Across much of the Southeast, the year’s corn planting was pushed back from several days to several weeks and many fields were replanted.
Either way, the bottom line for many growers is that corn maturity has been delayed and growers are now coping with some of the problems created by a combination of late planting and lower than optimum daylight.
In many of the highest corn producing counties in North and South Carolina and into southeast Virginia, continued August rains have further delayed harvest, adding to quality problems associated with a lack of uniformity in maturity.
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Nationwide, the same story is playing out on a much larger scale. The USDA recently downgraded 2013 corn area by about a half million acres due to losses from weather.
Farmers are now expected to harvest about 13.95 billion bushels, 55 million fewer bushels than predicted in June. That still beats the 2009 record by about 858 million bushels. A bushel of corn, when on the ears, weighs about 70 pounds.
Iowa is one of the largest corn producing states in the country, and a good measuring stick for the U.S. crop.
Iowa State University Ag Economist Chad Hart recently summed up the current state of U.S. corn, "We're probably sitting on some of the worst crops in the country. We have drowned out spots and we have holes in our fields we don't like to see there. But when you look at the corn that did take off and start to grow, it's looking a lot better now than it did two or three weeks ago."
Across the Upper Southeast the corn crop looks good and some growers have already harvested their crop, with mixed reviews on quality and yield.
It uniformly looks good, but delayed harvest will tell the tale on how well the 2013 corn crop survived record breaking rainfall in some areas and cooler than normal and wetter than normal conditions across most of the Southeast.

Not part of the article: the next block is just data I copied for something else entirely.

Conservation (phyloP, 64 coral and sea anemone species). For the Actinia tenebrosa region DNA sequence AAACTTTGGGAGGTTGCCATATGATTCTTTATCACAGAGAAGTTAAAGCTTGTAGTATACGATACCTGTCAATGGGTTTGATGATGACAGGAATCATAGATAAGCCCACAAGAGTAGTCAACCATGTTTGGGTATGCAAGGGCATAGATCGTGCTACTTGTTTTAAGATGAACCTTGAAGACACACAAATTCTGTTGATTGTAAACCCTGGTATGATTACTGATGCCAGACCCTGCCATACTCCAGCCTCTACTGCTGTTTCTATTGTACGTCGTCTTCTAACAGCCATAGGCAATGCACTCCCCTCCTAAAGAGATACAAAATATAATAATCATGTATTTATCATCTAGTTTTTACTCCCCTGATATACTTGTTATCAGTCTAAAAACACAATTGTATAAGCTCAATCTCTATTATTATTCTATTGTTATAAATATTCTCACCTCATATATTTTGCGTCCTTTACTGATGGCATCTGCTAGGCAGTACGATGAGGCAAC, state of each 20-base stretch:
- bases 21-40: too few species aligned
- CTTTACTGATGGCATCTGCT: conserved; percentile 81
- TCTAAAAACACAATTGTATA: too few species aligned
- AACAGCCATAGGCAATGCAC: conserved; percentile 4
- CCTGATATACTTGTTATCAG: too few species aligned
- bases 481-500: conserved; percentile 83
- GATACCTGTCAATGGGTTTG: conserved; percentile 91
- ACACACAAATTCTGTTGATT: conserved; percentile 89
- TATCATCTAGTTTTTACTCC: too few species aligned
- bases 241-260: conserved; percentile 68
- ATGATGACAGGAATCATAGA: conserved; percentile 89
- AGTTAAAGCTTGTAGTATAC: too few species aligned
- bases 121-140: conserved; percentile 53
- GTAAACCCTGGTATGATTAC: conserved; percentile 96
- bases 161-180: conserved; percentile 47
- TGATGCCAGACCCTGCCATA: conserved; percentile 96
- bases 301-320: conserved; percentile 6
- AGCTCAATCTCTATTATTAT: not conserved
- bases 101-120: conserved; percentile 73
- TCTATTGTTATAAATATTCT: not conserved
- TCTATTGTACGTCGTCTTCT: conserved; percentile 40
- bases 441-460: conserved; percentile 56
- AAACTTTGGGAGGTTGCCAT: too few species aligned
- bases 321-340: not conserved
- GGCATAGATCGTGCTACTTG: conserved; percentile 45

Storage and drying are proving to be a problem early in the corn harvest season in the Southeast and that problem could get worse as propane gas costs and availability factor into the harvest equation.
Mark Leitman, who works with the Propane Education and Research Council, says the 2013 corn planting season nationwide was the latest since 1984, and it is one of the largest corn crops planted.
Heavy drying needs
"That's an early indication of the kind of drying potential that may be needed," he says,
"The key thing for a grower is to talk to the local propane provider — and many farmers have already done this — to be prepared," Leitman says.
He notes there's an abundant supply of propane out there, the challenge this fall — if harvested grain needs a lot of drying — will be having the propane in the right place at the right time.
Perhaps the most important factor in dealing with high moisture corn is getting the combine set up right. Some things to remember are:
• A properly adjusted combine can handle corn between 20 and 30 percent moisture, but exceeding 30 percent will be a trade-off between leaving grain in the field and damaging the grain you combine.
• Be sure to select a ground speed adequate to keep separator and cleaning shoe at full speed. Adjust your hydrostatic transmission to maintain the engine near rated speed under varying crop conditions.
• Operate the header as high as possible to reduce getting wet plant material in the combine, which can significantly reduce the machine’s ability to thresh and separate the grain.
• Before changing concave clearance, make sure it is level side-to-side in a conventional combine or front-to-back in a rotary combine so that the adjustment is uniform.
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